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Game Over: Kingdom Come: Deliverance

Game Over: Kingdom Come: Deliverance

For almost three months, I’ve been making my way through Warhorse Studios’ one and only title to date, Kingdom Come: Deliverance. Initially released back in 2018, it’s taken me almost five years to play this mediaeval action role-playing game, and I wish I’d given it a go much, much sooner.

I knew very little about it beforehand, apart from it being open world and having challenging combat mechanics that seemed to divide players. Whilst initially I found myself trying to sweet talk my way out of fights using my high charisma level, I came to love the fluid and precise nature of battles after spending many hours training to improve my weapon skills.

Kingdom Come: Deliverance Fight screenshots 1

The story isn’t the typical “hero saves the day” type of narrative you usually find in videogames, and is instead very much grounded in realism. Playing as Henry, an ordinary blacksmith’s apprentice who narrowly escapes death during the sacking of his hometown, Skalitz, you’ll do what you can to survive and live out a life that you can shape as you see fit. I quickly decided that my Henry wasn’t averse to breaking into people's homes in the dead of night to unburden them of their gold; with many a day spent inside a prison cell until my sneaking skill levelled up significantly.

The general flow of the story centres around Henry seeking to get revenge on the Cuman army leaders responsible for the deaths of his friends and family, as well as a bandit that stole the final sword Henry’s father ever crafted, though, it isn’t the sole focus of the narrative. Much of this isn’t really touched on as you are swept up in the affairs of the nobility, leading to a story that was much bigger in scope than I had anticipated. A good chunk of the main quest is centred around apprehending the bandits responsible for raiding a farm, and uncovering why they were more interested in slaughtering as many people and animals as possible rather than taking off with any loot. This may seem rather mundane, but because of how well acted the dialogue is, and due to my sheer determination to put all the bandits to the sword for killing horses (the fiends!) I was hooked. Well, almost.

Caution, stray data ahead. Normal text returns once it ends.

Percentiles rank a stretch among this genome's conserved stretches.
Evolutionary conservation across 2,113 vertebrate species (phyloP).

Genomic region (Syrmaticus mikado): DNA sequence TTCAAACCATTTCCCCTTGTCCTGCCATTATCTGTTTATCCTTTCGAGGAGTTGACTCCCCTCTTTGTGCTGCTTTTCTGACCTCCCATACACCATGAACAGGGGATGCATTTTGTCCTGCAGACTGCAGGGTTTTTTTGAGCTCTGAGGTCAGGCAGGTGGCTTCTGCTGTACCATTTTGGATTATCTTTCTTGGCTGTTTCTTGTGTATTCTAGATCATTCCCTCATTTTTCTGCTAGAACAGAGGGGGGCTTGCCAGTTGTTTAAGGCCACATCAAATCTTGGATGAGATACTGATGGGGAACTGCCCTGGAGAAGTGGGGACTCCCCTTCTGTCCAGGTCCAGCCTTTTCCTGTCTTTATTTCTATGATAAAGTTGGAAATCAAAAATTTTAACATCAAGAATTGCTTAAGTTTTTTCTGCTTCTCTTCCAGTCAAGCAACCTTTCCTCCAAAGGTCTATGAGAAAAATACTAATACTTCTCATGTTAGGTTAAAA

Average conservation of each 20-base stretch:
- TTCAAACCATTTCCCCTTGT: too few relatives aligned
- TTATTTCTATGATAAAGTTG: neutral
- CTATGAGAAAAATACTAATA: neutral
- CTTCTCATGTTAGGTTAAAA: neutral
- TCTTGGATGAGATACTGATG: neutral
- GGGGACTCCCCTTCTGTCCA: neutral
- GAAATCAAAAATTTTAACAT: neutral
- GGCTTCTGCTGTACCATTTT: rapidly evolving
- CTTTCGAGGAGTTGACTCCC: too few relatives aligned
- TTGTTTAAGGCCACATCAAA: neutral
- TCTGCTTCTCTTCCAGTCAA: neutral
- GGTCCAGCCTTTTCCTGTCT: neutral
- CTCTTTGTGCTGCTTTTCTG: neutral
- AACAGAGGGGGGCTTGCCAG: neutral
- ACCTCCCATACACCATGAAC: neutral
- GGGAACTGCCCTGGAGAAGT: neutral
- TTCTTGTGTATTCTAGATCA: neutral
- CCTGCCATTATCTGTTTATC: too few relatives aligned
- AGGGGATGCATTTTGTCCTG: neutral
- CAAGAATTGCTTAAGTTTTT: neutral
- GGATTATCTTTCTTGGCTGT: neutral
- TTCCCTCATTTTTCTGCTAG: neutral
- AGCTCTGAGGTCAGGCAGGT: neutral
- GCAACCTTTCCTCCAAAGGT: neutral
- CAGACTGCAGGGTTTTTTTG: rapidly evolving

Kingdom Come: Deliverance Screenshots 11

I found it very difficult to stick to the story — as intriguing and well-written as it was — it was much more fun to just go off exploring and coming across NPCs in need of assistance. I bumped into old friends in one town, which took me on numerous quests to assist them in a variety of get-rich-quick schemes that they continued to think up, I helped out a charlatan who used honeyed words to sway people into buying useless trinkets, and even helped an executioner win over the love of his life.

Wandering around searching for the next person to help (or the next poor soul I wanted to steal from) would often bring about danger in the form of looters, soldiers, or other ne’er-do-wells. Whilst I initially felt that the combat didn’t “click” with me, upon sticking to one weapon type and levelling up Henry’s skills, it suddenly felt much more fluid and natural. Training with Captain Bernard using wooden blades, learning new combos, and finding my rhythm all came together to make my Henry an incredibly formidable opponent, a far cry from the peasant who couldn’t win a fist fight with the town drunk at the start of the game!

I was sad to see Kingdom Come: Deliverance end, especially after a series of incredibly enjoyable final few story missions, which sees you uncovering some shocking truths about Henry’s past before taking part in a siege. Unfortunately, there was very little pay off or satisfaction in the ending scenes, instead the game sets itself up for a sequel, which has still yet to be announced. I may have been close to five years late on playing this great action RPG, but I want the second game, and I want it now!

Game Over
Mike Crewe

Mike Crewe

Staff Writer

Bought a PS5 and won't stop talking about it

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